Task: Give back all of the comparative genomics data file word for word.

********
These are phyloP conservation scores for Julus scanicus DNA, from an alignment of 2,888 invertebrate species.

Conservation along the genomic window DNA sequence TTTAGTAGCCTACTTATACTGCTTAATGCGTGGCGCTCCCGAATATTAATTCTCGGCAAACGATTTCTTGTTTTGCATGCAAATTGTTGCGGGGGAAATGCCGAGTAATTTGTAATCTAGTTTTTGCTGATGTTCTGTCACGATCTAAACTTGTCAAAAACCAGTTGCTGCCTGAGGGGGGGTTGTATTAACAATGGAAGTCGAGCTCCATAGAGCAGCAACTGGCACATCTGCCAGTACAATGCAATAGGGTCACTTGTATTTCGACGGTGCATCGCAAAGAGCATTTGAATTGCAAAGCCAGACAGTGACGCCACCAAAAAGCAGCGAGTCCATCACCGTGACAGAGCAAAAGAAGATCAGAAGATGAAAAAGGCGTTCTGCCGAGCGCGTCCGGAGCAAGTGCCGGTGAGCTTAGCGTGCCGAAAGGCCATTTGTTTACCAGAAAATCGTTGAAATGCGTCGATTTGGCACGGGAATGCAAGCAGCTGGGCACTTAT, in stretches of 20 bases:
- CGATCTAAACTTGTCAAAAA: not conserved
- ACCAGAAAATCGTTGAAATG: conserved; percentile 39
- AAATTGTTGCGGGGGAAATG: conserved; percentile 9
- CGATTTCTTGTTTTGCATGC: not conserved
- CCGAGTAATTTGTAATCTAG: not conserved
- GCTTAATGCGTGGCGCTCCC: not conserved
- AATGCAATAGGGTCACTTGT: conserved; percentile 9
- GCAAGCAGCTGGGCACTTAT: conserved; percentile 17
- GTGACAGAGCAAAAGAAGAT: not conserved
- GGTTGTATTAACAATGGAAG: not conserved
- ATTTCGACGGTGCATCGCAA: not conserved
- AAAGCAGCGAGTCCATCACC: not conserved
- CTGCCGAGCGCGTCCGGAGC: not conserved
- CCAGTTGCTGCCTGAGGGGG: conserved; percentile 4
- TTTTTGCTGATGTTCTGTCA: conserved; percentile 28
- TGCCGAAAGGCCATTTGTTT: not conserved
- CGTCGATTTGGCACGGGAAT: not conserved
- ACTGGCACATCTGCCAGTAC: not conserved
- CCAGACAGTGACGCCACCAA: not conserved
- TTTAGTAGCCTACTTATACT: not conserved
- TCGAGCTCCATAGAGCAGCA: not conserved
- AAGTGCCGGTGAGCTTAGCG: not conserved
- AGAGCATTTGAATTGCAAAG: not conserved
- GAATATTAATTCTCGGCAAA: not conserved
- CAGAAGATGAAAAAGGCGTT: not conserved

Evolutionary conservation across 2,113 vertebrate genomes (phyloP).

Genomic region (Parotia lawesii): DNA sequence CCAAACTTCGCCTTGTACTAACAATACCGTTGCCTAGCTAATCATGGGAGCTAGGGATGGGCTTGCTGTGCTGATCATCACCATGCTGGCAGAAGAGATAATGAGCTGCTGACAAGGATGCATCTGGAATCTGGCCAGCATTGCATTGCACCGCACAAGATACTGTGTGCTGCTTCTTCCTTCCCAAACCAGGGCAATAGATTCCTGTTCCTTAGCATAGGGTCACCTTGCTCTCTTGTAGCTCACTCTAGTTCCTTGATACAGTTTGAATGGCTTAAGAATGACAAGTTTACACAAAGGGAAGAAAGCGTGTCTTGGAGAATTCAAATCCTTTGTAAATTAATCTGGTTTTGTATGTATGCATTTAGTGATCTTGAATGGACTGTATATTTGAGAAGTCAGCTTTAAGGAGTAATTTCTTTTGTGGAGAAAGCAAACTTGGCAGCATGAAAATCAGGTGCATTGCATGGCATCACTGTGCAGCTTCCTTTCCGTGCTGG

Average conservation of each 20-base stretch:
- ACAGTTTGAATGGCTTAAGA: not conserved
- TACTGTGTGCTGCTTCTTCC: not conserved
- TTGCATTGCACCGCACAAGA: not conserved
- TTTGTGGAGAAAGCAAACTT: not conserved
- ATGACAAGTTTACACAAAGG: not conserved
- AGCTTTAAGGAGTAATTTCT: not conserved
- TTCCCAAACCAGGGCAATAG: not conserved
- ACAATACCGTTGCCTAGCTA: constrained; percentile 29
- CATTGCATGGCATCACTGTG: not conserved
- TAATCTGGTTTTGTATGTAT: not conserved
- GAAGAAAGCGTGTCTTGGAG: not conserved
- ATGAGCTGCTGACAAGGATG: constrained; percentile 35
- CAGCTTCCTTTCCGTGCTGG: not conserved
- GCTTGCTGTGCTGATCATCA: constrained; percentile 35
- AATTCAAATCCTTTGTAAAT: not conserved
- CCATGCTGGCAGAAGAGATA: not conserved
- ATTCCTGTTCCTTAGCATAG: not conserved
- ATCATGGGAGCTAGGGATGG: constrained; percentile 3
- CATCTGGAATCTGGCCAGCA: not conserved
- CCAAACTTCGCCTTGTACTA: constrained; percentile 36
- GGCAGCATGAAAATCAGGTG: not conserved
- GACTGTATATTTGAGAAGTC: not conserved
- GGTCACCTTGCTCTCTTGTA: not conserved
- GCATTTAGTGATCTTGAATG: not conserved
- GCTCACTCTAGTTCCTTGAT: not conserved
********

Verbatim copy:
These are phyloP conservation scores for Julus scanicus DNA, from an alignment of 2,888 invertebrate species.

Conservation along the genomic window DNA sequence TTTAGTAGCCTACTTATACTGCTTAATGCGTGGCGCTCCCGAATATTAATTCTCGGCAAACGATTTCTTGTTTTGCATGCAAATTGTTGCGGGGGAAATGCCGAGTAATTTGTAATCTAGTTTTTGCTGATGTTCTGTCACGATCTAAACTTGTCAAAAACCAGTTGCTGCCTGAGGGGGGGTTGTATTAACAATGGAAGTCGAGCTCCATAGAGCAGCAACTGGCACATCTGCCAGTACAATGCAATAGGGTCACTTGTATTTCGACGGTGCATCGCAAAGAGCATTTGAATTGCAAAGCCAGACAGTGACGCCACCAAAAAGCAGCGAGTCCATCACCGTGACAGAGCAAAAGAAGATCAGAAGATGAAAAAGGCGTTCTGCCGAGCGCGTCCGGAGCAAGTGCCGGTGAGCTTAGCGTGCCGAAAGGCCATTTGTTTACCAGAAAATCGTTGAAATGCGTCGATTTGGCACGGGAATGCAAGCAGCTGGGCACTTAT, in stretches of 20 bases:
- CGATCTAAACTTGTCAAAAA: not conserved
- ACCAGAAAATCGTTGAAATG: conserved; percentile 39
- AAATTGTTGCGGGGGAAATG: conserved; percentile 9
- CGATTTCTTGTTTTGCATGC: not conserved
- CCGAGTAATTTGTAATCTAG: not conserved
- GCTTAATGCGTGGCGCTCCC: not conserved
- AATGCAATAGGGTCACTTGT: conserved; percentile 9
- GCAAGCAGCTGGGCACTTAT: conserved; percentile 17
- GTGACAGAGCAAAAGAAGAT: not conserved
- GGTTGTATTAACAATGGAAG: not conserved
- ATTTCGACGGTGCATCGCAA: not conserved
- AAAGCAGCGAGTCCATCACC: not conserved
- CTGCCGAGCGCGTCCGGAGC: not conserved
- CCAGTTGCTGCCTGAGGGGG: conserved; percentile 4
- TTTTTGCTGATGTTCTGTCA: conserved; percentile 28
- TGCCGAAAGGCCATTTGTTT: not conserved
- CGTCGATTTGGCACGGGAAT: not conserved
- ACTGGCACATCTGCCAGTAC: not conserved
- CCAGACAGTGACGCCACCAA: not conserved
- TTTAGTAGCCTACTTATACT: not conserved
- TCGAGCTCCATAGAGCAGCA: not conserved
- AAGTGCCGGTGAGCTTAGCG: not conserved
- AGAGCATTTGAATTGCAAAG: not conserved
- GAATATTAATTCTCGGCAAA: not conserved
- CAGAAGATGAAAAAGGCGTT: not conserved

Evolutionary conservation across 2,113 vertebrate genomes (phyloP).

Genomic region (Parotia lawesii): DNA sequence CCAAACTTCGCCTTGTACTAACAATACCGTTGCCTAGCTAATCATGGGAGCTAGGGATGGGCTTGCTGTGCTGATCATCACCATGCTGGCAGAAGAGATAATGAGCTGCTGACAAGGATGCATCTGGAATCTGGCCAGCATTGCATTGCACCGCACAAGATACTGTGTGCTGCTTCTTCCTTCCCAAACCAGGGCAATAGATTCCTGTTCCTTAGCATAGGGTCACCTTGCTCTCTTGTAGCTCACTCTAGTTCCTTGATACAGTTTGAATGGCTTAAGAATGACAAGTTTACACAAAGGGAAGAAAGCGTGTCTTGGAGAATTCAAATCCTTTGTAAATTAATCTGGTTTTGTATGTATGCATTTAGTGATCTTGAATGGACTGTATATTTGAGAAGTCAGCTTTAAGGAGTAATTTCTTTTGTGGAGAAAGCAAACTTGGCAGCATGAAAATCAGGTGCATTGCATGGCATCACTGTGCAGCTTCCTTTCCGTGCTGG

Average conservation of each 20-base stretch:
- ACAGTTTGAATGGCTTAAGA: not conserved
- TACTGTGTGCTGCTTCTTCC: not conserved
- TTGCATTGCACCGCACAAGA: not conserved
- TTTGTGGAGAAAGCAAACTT: not conserved
- ATGACAAGTTTACACAAAGG: not conserved
- AGCTTTAAGGAGTAATTTCT: not conserved
- TTCCCAAACCAGGGCAATAG: not conserved
- ACAATACCGTTGCCTAGCTA: constrained; percentile 29
- CATTGCATGGCATCACTGTG: not conserved
- TAATCTGGTTTTGTATGTAT: not conserved
- GAAGAAAGCGTGTCTTGGAG: not conserved
- ATGAGCTGCTGACAAGGATG: constrained; percentile 35
- CAGCTTCCTTTCCGTGCTGG: not conserved
- GCTTGCTGTGCTGATCATCA: constrained; percentile 35
- AATTCAAATCCTTTGTAAAT: not conserved
- CCATGCTGGCAGAAGAGATA: not conserved
- ATTCCTGTTCCTTAGCATAG: not conserved
- ATCATGGGAGCTAGGGATGG: constrained; percentile 3
- CATCTGGAATCTGGCCAGCA: not conserved
- CCAAACTTCGCCTTGTACTA: constrained; percentile 36
- GGCAGCATGAAAATCAGGTG: not conserved
- GACTGTATATTTGAGAAGTC: not conserved
- GGTCACCTTGCTCTCTTGTA: not conserved
- GCATTTAGTGATCTTGAATG: not conserved
- GCTCACTCTAGTTCCTTGAT: not conserved